NORTH WEBSTER, Ind. – Under the threat of rain, more than 200 United Methodists and their guests broke ground Sunday, Sept. 20 at Epworth Forest Conference Center in North Webster at the first of several cottages and other building sites on Webster Lake’s shore. The ground breaking began a $22 million renovation project at the United Methodist-owned center established in 1924. It has been 45 years since the center has built a new facility.

Taking the lead in the groundbreaking, Indiana Bishop Mike Coyner shared the importance of Epworth Forest in his life. He called it a “holy place” where he said, as a seventh grader, “I stepped forward and gave my life to Jesus. Epworth Forest is where I claimed my faith.”

During his third year of what was know as Senior High Institute, Coyner said, “This is where I responded to God’s call to ministry. It’s already a holy place. We need to help that process along… Our vision is about changed lives, not new buildings.”

He concluded his remarks, saying, “I am grateful for today. It reminds us God has blessed this place.”

After a short prayer of gratitude, Coyner and a dozen other participants turned the first soil of the first of four new waterfront cottages. Others present were invited to write prayers on thin foot-long stakes and place them in the ground.

The Rev. Chris Nunley of Hebron, Ind., and Epworth Forest Board of Directors chairperson, welcomed participants to the ceremony and said more than $2 million has been raised so construction can begin. Part of these funds includes an insurance settlement of the Redwing Lodge destroyed by fire in January 2009.

Reflecting on what the groundbreaking meant to him, Nunley said, “I confirmed my call (to ministry) here. I am a pastor because of what it means to me and my children and I want that same opportunity for my two grand-kids.”

Retired United Methodist Bishop Sheldon Duecker led the ceremony in prayer. Duecker was ordained in Indiana and served both in the former North Indiana Conference and as Bishop of the church’s Northern Illinois Area. He now lives with his wife Marge in Fort Wayne. The Dueckers are strong advocates of the campaign for the camping ministry at Epworth Forest.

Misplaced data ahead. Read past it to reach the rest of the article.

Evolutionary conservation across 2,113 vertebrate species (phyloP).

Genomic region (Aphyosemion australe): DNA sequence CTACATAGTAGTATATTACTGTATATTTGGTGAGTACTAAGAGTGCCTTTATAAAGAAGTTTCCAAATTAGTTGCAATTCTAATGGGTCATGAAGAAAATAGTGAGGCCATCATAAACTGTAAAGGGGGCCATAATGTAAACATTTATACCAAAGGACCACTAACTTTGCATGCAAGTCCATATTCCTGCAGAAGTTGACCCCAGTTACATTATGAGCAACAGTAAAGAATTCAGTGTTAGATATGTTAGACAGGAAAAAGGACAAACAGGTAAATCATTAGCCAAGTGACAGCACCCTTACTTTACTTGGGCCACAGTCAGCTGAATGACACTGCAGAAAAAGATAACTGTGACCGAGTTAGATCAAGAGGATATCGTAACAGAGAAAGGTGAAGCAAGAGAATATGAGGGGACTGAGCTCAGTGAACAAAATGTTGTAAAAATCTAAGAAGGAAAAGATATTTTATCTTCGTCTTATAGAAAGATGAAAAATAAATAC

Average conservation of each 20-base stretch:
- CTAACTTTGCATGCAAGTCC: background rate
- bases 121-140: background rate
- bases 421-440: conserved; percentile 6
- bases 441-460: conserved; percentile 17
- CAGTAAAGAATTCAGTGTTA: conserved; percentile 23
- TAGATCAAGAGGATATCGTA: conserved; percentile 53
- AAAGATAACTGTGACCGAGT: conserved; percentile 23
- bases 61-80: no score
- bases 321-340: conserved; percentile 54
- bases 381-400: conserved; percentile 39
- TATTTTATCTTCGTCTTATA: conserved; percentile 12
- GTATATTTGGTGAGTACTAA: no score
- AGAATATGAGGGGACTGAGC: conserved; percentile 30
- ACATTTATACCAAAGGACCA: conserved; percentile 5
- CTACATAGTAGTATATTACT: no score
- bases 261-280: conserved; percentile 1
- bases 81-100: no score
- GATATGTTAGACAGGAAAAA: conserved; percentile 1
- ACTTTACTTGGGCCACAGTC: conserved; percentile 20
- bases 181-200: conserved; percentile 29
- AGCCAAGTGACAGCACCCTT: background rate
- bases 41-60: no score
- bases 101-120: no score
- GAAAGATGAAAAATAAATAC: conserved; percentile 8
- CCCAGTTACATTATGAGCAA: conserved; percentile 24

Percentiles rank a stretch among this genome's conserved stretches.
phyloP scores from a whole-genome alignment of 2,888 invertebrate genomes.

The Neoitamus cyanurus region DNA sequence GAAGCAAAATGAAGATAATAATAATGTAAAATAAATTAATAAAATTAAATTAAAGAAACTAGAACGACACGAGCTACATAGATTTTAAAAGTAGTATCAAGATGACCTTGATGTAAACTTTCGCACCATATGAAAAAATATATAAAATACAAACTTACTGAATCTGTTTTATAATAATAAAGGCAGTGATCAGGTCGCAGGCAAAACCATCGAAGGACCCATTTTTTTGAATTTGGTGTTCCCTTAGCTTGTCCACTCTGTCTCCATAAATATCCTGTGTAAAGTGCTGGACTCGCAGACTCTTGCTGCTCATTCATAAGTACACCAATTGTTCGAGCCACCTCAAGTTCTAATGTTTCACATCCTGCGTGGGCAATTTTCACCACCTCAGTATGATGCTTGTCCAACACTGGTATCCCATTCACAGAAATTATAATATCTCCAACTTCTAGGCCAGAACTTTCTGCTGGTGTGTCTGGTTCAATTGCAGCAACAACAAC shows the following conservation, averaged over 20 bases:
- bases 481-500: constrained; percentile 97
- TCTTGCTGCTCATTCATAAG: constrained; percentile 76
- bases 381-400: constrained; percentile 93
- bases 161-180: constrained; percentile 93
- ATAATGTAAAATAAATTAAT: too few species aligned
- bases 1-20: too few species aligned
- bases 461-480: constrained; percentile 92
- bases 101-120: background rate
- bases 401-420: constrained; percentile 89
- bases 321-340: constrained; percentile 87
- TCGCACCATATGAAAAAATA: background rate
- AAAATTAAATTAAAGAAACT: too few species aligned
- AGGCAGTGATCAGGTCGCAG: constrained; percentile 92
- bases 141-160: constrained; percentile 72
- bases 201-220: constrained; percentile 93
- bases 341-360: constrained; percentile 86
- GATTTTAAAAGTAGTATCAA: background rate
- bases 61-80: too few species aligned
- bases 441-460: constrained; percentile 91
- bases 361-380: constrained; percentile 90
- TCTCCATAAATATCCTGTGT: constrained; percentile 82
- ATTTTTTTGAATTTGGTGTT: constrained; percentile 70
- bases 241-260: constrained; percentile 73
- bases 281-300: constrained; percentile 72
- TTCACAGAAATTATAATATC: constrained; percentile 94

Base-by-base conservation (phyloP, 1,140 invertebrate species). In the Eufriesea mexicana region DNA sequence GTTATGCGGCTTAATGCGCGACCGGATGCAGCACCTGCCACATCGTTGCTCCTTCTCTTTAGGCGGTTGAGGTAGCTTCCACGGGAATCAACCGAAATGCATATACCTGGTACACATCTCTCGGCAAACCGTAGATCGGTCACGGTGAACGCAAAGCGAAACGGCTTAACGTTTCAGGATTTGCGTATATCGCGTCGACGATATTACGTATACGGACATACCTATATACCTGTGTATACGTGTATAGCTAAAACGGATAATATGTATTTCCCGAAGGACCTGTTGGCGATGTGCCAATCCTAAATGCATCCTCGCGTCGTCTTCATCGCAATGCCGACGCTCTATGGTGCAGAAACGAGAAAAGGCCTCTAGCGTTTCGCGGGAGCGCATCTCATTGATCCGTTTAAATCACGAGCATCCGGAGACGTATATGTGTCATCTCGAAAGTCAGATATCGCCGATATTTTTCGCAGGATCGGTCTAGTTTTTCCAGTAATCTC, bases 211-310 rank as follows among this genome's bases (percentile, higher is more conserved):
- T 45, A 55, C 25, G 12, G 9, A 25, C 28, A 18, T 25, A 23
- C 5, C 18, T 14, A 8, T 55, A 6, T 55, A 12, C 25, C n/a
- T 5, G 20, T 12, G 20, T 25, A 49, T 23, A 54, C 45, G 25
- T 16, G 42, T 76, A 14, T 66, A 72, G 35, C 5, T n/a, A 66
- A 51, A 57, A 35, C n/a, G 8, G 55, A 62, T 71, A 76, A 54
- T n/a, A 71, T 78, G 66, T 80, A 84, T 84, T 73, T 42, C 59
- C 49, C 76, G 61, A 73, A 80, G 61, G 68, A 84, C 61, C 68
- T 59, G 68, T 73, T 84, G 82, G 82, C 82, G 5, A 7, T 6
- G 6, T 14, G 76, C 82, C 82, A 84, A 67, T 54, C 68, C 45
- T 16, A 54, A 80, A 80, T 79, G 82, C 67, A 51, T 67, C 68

According to campaign information, the total long-term renovation goal is $22 million. Phase one will cost $10 million and includes: two large waterfront cottages, four small waterfront cottages, infrastructure, parking, boat house, tower, utilities and administration. Phase two includes: infrastructure, utilities, demolition, auditorium, dining, classrooms, a ministry endowment fund, program start up and administration.

The groundbreaking was in done conjunction with the fall “Illuminate” youth retreat. Approximately 1,000 youth also were present at Epworth Forest that weekend which concluded with a Gospel concert following the groundbreaking.

For more information and a video about the Epworth Forest campaign, visit

Tribute Donors to Campaign for Camping Ministry at Epworth Forest

Dr. David and Linda Allen, Norma Bloom (Bloom Family Trust), Bishop Sheldon and Marge Duecker, Craig and Connie Fulmer, Rick and Vicki James, Judith Johnson, Marge and John Shoup, Bill and Jean Tyler, Auburn First UMC, Bluffton First UMC, Fort Wayne Good Shepherd UMC, Fort Wayne Sonrise UMC, Leo UMC.

Photo courtesy of Epworth Forest Campaign

Bishop Mike Coyner leads in turning the first soil of one of four new waterfront cottages planned for Epworth Forest.

“This is where I responded to God’s call to ministry.”

-- Bishop Mike Coyner




United Methodist broke ground on one of four cottages that will appear like this elevation picture displayed Sunday, Sept. 20.

Ground breaking participants saw this drawing of how Epworth Forest will appear after a $22 million renovation.

Together photo

Tribute Donors Laura Shatto and her mother Norma Bloom review plans of the Epworth Forest expansion prior to the groundbreaking at the conference center Sept. 20.